For example, let's say your income is $5,000 a month and these are your debts:
- A $250 monthly car payment
- A $50 monthly minimum payment on your credit card
- A $125 monthly student loan payment
- $800 in monthly housing costs
Your total monthly debt payments in this case would be $1,225. Divide this by your monthly income of $5,000 and you'll see that your debt-to-income ratio is 24.5%.
Front-end and back-end debt-to-income ratios
Many mortgage lenders consider two different debt-to-income ratios when they're deciding if they want to give you a mortgage loan and deciding how much to lend. The two ratios include:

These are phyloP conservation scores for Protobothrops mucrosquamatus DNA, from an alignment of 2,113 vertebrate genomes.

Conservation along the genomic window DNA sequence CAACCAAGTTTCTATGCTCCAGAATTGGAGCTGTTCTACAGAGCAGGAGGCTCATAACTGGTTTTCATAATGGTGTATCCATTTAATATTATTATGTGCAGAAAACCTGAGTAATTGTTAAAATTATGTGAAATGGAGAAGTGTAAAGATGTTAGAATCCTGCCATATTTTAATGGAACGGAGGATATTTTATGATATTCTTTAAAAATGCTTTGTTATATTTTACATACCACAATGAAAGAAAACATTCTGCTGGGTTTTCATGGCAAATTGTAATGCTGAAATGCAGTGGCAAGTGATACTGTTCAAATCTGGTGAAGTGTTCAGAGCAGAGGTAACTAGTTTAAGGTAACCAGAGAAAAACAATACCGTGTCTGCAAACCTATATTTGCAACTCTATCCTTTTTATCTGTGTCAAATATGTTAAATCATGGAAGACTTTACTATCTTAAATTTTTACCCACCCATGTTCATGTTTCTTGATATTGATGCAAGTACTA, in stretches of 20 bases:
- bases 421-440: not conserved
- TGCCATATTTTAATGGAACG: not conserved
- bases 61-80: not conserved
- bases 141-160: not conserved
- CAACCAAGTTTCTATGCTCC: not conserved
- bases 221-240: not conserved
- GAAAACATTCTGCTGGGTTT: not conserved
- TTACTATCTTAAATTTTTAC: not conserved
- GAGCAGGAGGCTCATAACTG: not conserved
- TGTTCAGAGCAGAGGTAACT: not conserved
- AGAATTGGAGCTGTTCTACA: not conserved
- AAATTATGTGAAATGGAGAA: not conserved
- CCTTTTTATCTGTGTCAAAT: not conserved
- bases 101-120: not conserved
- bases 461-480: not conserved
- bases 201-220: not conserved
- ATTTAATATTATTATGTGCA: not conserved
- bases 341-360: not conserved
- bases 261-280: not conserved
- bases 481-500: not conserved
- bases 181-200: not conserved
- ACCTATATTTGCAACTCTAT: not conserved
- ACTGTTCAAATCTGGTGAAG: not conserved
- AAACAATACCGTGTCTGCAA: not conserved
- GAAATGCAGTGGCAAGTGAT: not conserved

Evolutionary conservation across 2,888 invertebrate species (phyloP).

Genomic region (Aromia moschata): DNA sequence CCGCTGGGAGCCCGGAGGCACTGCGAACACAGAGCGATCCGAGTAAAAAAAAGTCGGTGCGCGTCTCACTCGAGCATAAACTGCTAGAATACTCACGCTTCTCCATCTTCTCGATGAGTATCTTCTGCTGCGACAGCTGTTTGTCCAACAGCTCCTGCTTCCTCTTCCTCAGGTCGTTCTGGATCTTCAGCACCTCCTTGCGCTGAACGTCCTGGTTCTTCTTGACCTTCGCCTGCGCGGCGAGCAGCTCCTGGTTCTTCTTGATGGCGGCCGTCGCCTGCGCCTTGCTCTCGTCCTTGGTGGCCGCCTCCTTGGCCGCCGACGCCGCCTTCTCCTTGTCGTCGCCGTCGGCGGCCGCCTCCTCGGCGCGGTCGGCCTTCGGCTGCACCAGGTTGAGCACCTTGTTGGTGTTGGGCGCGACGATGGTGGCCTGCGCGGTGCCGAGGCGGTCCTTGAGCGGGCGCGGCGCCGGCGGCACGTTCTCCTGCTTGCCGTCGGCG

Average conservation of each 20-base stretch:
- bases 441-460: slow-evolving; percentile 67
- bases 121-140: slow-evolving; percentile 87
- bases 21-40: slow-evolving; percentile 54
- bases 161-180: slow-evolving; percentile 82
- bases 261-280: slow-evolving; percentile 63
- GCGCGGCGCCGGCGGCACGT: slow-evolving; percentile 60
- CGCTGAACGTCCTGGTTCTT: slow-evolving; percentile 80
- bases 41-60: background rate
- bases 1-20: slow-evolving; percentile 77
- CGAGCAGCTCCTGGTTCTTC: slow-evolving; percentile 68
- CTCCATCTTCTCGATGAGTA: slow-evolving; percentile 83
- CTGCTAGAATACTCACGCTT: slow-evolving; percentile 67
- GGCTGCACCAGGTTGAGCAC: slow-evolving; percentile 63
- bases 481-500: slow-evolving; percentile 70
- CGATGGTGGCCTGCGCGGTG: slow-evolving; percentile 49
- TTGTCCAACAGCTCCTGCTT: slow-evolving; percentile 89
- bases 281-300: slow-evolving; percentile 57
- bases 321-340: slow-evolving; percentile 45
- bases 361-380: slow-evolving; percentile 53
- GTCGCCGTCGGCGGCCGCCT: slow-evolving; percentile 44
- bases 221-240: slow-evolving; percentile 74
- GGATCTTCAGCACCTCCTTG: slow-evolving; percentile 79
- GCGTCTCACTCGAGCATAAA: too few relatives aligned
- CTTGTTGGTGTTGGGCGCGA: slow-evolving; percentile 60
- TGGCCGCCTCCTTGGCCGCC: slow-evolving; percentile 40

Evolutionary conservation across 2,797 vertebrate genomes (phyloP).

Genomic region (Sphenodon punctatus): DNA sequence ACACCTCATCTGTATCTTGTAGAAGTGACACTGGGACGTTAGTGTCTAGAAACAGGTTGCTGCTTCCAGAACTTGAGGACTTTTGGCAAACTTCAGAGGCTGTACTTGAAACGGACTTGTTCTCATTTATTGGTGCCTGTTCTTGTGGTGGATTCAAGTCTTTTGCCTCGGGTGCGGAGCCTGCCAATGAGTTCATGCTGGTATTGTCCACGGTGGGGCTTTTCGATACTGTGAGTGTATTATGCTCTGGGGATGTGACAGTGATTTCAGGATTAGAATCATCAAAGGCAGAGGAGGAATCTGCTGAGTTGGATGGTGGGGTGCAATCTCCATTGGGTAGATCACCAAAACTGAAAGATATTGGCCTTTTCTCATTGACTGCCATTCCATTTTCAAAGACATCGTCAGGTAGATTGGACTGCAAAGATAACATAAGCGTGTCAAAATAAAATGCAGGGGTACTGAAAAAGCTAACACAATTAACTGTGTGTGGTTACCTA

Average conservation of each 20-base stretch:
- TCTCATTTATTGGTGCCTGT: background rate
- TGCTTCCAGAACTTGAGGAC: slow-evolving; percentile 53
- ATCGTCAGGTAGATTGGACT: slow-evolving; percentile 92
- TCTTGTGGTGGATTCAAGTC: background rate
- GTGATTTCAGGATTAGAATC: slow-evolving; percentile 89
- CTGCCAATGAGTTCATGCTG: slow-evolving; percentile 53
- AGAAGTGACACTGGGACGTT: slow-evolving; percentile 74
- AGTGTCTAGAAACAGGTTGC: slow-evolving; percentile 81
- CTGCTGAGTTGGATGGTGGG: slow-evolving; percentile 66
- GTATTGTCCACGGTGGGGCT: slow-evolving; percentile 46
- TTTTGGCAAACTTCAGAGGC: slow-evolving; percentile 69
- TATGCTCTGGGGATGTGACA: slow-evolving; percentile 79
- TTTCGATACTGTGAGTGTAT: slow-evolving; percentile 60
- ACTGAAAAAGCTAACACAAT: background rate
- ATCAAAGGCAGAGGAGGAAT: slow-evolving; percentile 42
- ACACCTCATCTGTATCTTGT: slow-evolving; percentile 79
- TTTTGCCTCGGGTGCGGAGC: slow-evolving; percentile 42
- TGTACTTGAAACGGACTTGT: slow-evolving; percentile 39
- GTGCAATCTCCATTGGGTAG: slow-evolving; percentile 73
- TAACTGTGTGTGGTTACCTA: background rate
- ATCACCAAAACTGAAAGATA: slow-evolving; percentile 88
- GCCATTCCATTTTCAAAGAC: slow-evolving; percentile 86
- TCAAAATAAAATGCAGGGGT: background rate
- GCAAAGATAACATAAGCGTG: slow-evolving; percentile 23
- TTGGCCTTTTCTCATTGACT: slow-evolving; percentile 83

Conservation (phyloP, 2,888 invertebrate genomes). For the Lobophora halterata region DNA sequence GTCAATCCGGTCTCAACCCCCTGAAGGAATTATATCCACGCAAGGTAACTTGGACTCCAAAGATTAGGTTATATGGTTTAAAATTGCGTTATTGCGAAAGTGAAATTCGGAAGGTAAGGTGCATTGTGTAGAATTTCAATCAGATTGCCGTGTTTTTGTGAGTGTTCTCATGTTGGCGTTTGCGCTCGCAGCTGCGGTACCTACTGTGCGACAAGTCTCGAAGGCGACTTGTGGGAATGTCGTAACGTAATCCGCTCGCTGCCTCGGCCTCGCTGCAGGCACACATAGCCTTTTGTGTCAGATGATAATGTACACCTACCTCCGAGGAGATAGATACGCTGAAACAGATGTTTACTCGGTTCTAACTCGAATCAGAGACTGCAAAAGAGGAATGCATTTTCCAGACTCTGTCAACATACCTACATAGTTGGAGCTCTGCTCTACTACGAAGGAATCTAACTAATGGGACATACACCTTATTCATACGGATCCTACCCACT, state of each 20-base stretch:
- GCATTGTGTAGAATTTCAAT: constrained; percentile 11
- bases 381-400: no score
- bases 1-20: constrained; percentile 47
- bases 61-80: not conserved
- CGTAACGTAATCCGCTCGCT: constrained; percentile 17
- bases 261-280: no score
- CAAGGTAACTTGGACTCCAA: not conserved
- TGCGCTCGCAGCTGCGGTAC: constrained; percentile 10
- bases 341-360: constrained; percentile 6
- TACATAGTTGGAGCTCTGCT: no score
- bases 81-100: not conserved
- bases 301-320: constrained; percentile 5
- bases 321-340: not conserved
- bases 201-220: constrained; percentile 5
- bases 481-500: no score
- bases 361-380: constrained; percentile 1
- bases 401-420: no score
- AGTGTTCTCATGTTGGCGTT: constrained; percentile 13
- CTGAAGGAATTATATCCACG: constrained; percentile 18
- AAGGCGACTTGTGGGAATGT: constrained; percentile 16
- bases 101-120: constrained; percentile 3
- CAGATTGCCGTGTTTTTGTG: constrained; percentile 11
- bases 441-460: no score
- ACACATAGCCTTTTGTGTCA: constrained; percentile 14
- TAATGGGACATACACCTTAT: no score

- The front-end ratio: The front-end ratio is the amount of your monthly income that will go to housing costs after you've purchased the home you're buying with the mortgage loan. It takes into account your property taxes; your insurance; your principal and interest on your mortgage loan; and any homeowner's association fees. You'll divide the total value of housing costs by your income to get the front-end ratio.
- The back-end ratio : The back-end ratio considers your housing costs along with all of your other debt obligations. To calculate this, add up all of your financial obligations, including your housing costs, student loan payments, car payments, personal loans, credit card debts, and other outstanding loans.
Lenders generally consider both types of debt-to-income ratios; however, the back-end ratio is typically more important because it gives lenders a big-picture view of your finances.